You know this independent kick many women are on nowadays? That trend will lead you to being alone. At least that’s Tyrese’s thinking. The R&B singer, who’s been struggling to win over black female fans, sat down with Necole Bitchie and gave his two cents on independent women and love
An excerpt from the article linked above:
I want to say to all the women out there, especially black women in particular, y’all are on this independent kick. “I don’t need no man, I’m independent.” I want y’all to know the difference. There is a very big difference. Independence in the eyes of a man is when we say we want an independent woman; we don’t want a woman that’s [depending on] her sexy and nice body to help her get through life. You don’t wanna work, you don’t want to go to college or school, you’re not inspired to do anything on any level to try and help further yourself on any level. You just want to be sexy and free-load….nobody wants that as a man.
Then some women are so on this independent kick they end up alone. You’re going to independent your way into loneliness. You go off and buy all the little poodles you want. “At least my dog is happy to see me when I get home everyday.” That dog or “rabbit” will never be able to replace what a real man can do for you. So stay independent, get your own, but nobody wants to be alone period. I know it’s a lot of men out here that are playing on both sides of the fence, it’s confusing, and it’s a lot of homosexuality going on out here. I get it, it’s a lot of frustration that women have. [But] there’s a lot of man’s man still left; We’re out here, we’re waiting, we’re wanting, we desire you just like you desire us. Just don’t give up on us…”Stay.” That’s my ‘Open Invitation’. Give [us] a shot at your heart.
For those who haven’t run to the toilet to vomit after watching the video, I can’t say I’m surprised that we have yet another man using an opportunity to criticize black women and put our singlehood on notice. It’s yet another chapter in the ongoing debate about what’s wrong black women and why we are single, depressed, alone and sans children.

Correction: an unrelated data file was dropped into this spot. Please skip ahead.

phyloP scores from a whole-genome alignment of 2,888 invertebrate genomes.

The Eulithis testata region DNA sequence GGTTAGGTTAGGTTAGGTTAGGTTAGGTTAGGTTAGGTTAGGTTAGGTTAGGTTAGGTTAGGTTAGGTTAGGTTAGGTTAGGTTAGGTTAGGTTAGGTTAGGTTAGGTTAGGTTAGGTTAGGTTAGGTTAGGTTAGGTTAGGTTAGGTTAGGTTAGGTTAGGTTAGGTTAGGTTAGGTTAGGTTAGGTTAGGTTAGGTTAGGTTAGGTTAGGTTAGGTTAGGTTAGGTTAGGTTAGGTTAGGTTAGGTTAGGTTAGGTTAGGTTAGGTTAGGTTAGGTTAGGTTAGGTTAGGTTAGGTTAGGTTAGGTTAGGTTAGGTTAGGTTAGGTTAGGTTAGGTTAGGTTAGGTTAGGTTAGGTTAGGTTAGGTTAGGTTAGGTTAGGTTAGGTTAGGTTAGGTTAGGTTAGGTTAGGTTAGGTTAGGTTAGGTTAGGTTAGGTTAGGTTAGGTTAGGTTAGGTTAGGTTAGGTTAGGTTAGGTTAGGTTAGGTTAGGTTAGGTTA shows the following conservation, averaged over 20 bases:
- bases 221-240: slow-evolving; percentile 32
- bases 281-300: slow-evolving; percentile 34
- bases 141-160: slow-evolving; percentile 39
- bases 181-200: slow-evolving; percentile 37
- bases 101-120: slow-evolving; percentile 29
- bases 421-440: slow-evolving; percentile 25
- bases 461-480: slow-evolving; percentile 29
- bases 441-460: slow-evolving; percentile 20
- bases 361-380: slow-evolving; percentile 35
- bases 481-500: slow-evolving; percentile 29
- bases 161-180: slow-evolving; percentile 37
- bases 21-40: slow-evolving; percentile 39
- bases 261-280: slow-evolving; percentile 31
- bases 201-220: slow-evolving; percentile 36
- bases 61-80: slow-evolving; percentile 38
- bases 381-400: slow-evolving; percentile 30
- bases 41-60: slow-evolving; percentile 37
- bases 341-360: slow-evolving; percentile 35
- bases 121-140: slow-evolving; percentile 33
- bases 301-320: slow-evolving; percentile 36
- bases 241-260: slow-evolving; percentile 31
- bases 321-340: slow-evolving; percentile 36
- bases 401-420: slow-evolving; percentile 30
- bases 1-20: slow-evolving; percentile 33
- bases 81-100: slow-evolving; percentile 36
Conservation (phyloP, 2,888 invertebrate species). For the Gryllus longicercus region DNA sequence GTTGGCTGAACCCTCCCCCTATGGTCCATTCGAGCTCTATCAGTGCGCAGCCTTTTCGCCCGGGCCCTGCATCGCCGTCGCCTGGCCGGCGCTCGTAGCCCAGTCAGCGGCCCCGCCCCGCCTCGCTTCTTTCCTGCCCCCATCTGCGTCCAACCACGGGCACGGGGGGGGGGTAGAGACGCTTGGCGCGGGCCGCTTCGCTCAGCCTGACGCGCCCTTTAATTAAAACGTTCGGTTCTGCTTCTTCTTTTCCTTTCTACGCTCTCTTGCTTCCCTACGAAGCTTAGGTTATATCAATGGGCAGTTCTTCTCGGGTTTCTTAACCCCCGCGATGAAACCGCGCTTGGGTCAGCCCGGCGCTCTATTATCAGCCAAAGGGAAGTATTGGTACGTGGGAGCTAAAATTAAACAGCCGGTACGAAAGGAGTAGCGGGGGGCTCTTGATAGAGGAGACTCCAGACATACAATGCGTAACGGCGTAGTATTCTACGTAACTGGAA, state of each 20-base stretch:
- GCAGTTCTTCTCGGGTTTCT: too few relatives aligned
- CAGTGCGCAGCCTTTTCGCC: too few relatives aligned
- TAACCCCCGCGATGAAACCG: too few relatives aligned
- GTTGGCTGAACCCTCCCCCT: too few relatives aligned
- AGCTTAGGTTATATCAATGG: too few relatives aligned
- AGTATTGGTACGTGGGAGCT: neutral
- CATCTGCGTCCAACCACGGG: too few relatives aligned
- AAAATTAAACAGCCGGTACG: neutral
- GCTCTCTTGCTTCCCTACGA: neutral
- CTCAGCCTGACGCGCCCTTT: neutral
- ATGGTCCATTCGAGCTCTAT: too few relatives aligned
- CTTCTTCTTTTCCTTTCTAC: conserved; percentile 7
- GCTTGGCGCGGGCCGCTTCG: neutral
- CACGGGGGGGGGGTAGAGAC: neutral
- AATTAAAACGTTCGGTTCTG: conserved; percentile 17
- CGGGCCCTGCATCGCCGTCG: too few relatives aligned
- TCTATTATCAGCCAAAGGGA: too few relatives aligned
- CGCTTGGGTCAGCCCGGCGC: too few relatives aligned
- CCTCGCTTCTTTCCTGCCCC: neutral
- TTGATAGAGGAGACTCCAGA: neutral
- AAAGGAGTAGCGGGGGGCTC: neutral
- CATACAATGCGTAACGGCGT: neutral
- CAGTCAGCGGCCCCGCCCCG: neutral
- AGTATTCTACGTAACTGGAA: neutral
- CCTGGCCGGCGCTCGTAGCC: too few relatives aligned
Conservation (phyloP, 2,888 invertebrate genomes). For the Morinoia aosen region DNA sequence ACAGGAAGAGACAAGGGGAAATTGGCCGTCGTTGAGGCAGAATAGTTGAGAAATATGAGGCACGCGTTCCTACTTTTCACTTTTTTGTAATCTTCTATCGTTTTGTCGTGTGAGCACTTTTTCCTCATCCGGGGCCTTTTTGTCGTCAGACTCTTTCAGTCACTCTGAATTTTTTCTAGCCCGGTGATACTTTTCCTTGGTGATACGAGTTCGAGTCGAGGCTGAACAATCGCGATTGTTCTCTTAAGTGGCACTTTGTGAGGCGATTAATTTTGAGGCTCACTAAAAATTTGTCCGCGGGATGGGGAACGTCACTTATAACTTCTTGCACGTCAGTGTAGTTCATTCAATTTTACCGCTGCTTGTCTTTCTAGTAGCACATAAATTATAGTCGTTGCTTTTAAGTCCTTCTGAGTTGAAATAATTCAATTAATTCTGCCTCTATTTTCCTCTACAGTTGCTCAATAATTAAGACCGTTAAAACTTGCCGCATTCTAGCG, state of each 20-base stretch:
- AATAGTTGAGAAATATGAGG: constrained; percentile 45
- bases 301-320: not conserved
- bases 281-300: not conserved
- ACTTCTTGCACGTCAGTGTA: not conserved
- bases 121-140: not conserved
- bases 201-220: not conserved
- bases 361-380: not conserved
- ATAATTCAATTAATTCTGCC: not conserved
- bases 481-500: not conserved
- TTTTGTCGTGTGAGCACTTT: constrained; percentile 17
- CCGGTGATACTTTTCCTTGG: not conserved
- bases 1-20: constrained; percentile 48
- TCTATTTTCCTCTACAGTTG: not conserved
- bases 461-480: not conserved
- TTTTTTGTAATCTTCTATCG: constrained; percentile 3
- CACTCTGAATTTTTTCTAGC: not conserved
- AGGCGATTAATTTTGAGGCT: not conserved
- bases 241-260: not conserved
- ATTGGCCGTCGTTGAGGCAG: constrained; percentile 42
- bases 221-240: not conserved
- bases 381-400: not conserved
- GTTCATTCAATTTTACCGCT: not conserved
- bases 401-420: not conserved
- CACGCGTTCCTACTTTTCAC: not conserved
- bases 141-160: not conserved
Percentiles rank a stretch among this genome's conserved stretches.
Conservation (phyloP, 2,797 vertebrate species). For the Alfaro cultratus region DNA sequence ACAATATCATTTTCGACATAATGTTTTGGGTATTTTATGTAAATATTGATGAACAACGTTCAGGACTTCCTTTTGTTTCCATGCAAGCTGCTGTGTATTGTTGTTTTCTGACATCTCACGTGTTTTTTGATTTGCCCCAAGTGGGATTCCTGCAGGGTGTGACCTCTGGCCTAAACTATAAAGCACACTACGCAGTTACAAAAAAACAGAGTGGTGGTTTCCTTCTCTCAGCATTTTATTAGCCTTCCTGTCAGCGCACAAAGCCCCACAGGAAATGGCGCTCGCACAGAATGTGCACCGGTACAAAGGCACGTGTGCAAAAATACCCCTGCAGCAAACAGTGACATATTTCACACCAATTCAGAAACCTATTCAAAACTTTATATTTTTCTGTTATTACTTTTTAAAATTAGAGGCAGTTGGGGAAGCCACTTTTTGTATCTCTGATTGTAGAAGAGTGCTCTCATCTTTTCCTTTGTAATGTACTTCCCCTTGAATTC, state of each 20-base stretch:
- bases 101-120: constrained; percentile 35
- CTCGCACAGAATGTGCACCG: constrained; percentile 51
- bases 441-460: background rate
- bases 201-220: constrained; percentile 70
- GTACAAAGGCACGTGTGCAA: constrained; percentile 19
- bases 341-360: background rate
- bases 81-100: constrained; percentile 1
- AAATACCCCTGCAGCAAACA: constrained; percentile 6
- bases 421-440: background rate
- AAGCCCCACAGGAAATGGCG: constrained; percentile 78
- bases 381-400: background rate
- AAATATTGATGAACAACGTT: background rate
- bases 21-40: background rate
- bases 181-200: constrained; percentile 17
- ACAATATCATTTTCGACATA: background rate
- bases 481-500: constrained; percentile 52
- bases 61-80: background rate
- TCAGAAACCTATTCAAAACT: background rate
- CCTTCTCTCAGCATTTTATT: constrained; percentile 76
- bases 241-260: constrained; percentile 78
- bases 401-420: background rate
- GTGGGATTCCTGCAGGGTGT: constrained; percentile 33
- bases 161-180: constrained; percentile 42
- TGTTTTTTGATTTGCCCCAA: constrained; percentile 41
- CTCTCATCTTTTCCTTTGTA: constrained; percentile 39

First of all, not every black woman is vying for the attention and affection of men. Not every black woman is in the market for a man. Believe it or not, Tyrese, there are black lesbians, bisexuals, asexuals and those who are celibate. Furthermore, many black women are single because of their own choosing. There are black women out there who just don’t want a relationship.
Second, the garbage about women not wanting to go to school, working or anything to “help further yourself on any level” is not what a man or a woman should want in a mate, period. If anything, black women have all but proven themselves to be the ones in our community who have gone out, earned degrees, garnered six figure salaries and have yet to find black men who are on their same financial, career and educational wavelength.
Third, his ramble about homosexuality and how it’s frustrating black women was a point I could not follow. It sounded as if he was about to engage in a homophobic rant, but he lost is train of thought.
I find it laughable that Tyrese feels he has the authority to give relationship advice to black women. You know, those same black women he didn’t even consider casting in a music video.